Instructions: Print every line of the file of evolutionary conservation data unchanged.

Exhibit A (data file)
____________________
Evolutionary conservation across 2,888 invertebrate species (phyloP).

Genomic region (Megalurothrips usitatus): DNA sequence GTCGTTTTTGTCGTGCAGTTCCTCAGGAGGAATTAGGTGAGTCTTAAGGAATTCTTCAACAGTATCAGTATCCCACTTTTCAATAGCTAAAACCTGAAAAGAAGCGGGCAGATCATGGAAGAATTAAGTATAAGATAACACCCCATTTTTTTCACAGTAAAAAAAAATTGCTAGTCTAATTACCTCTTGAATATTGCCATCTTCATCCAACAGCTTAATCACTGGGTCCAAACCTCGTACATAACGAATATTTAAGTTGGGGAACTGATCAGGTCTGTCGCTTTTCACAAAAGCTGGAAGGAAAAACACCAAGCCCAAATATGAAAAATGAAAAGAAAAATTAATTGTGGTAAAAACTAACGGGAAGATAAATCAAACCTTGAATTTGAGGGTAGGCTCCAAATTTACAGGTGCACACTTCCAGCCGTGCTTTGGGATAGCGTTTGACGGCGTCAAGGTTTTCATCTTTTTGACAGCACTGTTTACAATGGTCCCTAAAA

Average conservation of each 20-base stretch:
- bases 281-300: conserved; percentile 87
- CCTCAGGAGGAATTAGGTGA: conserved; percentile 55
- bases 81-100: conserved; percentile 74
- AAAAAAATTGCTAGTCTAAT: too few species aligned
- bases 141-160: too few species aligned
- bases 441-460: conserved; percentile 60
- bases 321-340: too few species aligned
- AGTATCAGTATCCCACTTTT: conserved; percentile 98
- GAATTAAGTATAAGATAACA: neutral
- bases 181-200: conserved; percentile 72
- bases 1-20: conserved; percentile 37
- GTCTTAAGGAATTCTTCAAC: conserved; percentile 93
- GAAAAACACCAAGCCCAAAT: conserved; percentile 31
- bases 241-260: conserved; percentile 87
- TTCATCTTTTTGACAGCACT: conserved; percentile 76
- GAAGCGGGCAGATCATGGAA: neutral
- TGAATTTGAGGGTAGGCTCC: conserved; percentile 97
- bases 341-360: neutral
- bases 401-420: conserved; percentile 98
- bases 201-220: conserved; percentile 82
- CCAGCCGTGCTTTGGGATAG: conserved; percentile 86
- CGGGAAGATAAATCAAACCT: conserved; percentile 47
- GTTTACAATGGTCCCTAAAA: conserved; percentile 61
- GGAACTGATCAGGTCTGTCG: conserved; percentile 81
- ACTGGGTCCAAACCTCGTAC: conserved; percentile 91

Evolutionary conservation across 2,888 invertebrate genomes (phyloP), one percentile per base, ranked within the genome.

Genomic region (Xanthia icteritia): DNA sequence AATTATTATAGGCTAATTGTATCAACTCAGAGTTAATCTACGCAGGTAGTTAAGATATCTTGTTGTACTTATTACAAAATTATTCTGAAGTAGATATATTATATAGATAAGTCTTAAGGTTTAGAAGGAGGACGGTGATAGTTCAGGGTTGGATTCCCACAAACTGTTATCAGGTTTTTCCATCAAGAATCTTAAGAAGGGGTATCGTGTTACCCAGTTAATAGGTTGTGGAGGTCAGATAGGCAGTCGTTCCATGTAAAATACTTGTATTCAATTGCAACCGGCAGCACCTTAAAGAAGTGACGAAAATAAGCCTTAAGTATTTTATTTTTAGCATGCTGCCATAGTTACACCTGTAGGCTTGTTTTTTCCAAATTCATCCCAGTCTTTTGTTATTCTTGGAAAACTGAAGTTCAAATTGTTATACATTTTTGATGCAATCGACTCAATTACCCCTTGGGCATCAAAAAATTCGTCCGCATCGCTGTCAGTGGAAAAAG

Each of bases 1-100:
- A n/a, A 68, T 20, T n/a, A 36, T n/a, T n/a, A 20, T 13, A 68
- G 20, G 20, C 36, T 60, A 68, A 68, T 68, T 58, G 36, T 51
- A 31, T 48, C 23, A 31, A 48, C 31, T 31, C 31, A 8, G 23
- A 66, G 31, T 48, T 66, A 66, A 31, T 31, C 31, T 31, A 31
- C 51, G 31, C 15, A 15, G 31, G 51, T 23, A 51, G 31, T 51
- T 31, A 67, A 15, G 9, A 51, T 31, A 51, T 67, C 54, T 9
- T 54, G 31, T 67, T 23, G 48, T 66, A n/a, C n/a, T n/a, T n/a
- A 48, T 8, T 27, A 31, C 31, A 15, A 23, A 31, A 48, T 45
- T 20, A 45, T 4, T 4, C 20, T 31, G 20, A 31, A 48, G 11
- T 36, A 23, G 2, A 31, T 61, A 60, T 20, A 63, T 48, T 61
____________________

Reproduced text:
Evolutionary conservation across 2,888 invertebrate species (phyloP).

Genomic region (Megalurothrips usitatus): DNA sequence GTCGTTTTTGTCGTGCAGTTCCTCAGGAGGAATTAGGTGAGTCTTAAGGAATTCTTCAACAGTATCAGTATCCCACTTTTCAATAGCTAAAACCTGAAAAGAAGCGGGCAGATCATGGAAGAATTAAGTATAAGATAACACCCCATTTTTTTCACAGTAAAAAAAAATTGCTAGTCTAATTACCTCTTGAATATTGCCATCTTCATCCAACAGCTTAATCACTGGGTCCAAACCTCGTACATAACGAATATTTAAGTTGGGGAACTGATCAGGTCTGTCGCTTTTCACAAAAGCTGGAAGGAAAAACACCAAGCCCAAATATGAAAAATGAAAAGAAAAATTAATTGTGGTAAAAACTAACGGGAAGATAAATCAAACCTTGAATTTGAGGGTAGGCTCCAAATTTACAGGTGCACACTTCCAGCCGTGCTTTGGGATAGCGTTTGACGGCGTCAAGGTTTTCATCTTTTTGACAGCACTGTTTACAATGGTCCCTAAAA

Average conservation of each 20-base stretch:
- bases 281-300: conserved; percentile 87
- CCTCAGGAGGAATTAGGTGA: conserved; percentile 55
- bases 81-100: conserved; percentile 74
- AAAAAAATTGCTAGTCTAAT: too few species aligned
- bases 141-160: too few species aligned
- bases 441-460: conserved; percentile 60
- bases 321-340: too few species aligned
- AGTATCAGTATCCCACTTTT: conserved; percentile 98
- GAATTAAGTATAAGATAACA: neutral
- bases 181-200: conserved; percentile 72
- bases 1-20: conserved; percentile 37
- GTCTTAAGGAATTCTTCAAC: conserved; percentile 93
- GAAAAACACCAAGCCCAAAT: conserved; percentile 31
- bases 241-260: conserved; percentile 87
- TTCATCTTTTTGACAGCACT: conserved; percentile 76
- GAAGCGGGCAGATCATGGAA: neutral
- TGAATTTGAGGGTAGGCTCC: conserved; percentile 97
- bases 341-360: neutral
- bases 401-420: conserved; percentile 98
- bases 201-220: conserved; percentile 82
- CCAGCCGTGCTTTGGGATAG: conserved; percentile 86
- CGGGAAGATAAATCAAACCT: conserved; percentile 47
- GTTTACAATGGTCCCTAAAA: conserved; percentile 61
- GGAACTGATCAGGTCTGTCG: conserved; percentile 81
- ACTGGGTCCAAACCTCGTAC: conserved; percentile 91

Evolutionary conservation across 2,888 invertebrate genomes (phyloP), one percentile per base, ranked within the genome.

Genomic region (Xanthia icteritia): DNA sequence AATTATTATAGGCTAATTGTATCAACTCAGAGTTAATCTACGCAGGTAGTTAAGATATCTTGTTGTACTTATTACAAAATTATTCTGAAGTAGATATATTATATAGATAAGTCTTAAGGTTTAGAAGGAGGACGGTGATAGTTCAGGGTTGGATTCCCACAAACTGTTATCAGGTTTTTCCATCAAGAATCTTAAGAAGGGGTATCGTGTTACCCAGTTAATAGGTTGTGGAGGTCAGATAGGCAGTCGTTCCATGTAAAATACTTGTATTCAATTGCAACCGGCAGCACCTTAAAGAAGTGACGAAAATAAGCCTTAAGTATTTTATTTTTAGCATGCTGCCATAGTTACACCTGTAGGCTTGTTTTTTCCAAATTCATCCCAGTCTTTTGTTATTCTTGGAAAACTGAAGTTCAAATTGTTATACATTTTTGATGCAATCGACTCAATTACCCCTTGGGCATCAAAAAATTCGTCCGCATCGCTGTCAGTGGAAAAAG

Each of bases 1-100:
- A n/a, A 68, T 20, T n/a, A 36, T n/a, T n/a, A 20, T 13, A 68
- G 20, G 20, C 36, T 60, A 68, A 68, T 68, T 58, G 36, T 51
- A 31, T 48, C 23, A 31, A 48, C 31, T 31, C 31, A 8, G 23
- A 66, G 31, T 48, T 66, A 66, A 31, T 31, C 31, T 31, A 31
- C 51, G 31, C 15, A 15, G 31, G 51, T 23, A 51, G 31, T 51
- T 31, A 67, A 15, G 9, A 51, T 31, A 51, T 67, C 54, T 9
- T 54, G 31, T 67, T 23, G 48, T 66, A n/a, C n/a, T n/a, T n/a
- A 48, T 8, T 27, A 31, C 31, A 15, A 23, A 31, A 48, T 45
- T 20, A 45, T 4, T 4, C 20, T 31, G 20, A 31, A 48, G 11
- T 36, A 23, G 2, A 31, T 61, A 60, T 20, A 63, T 48, T 61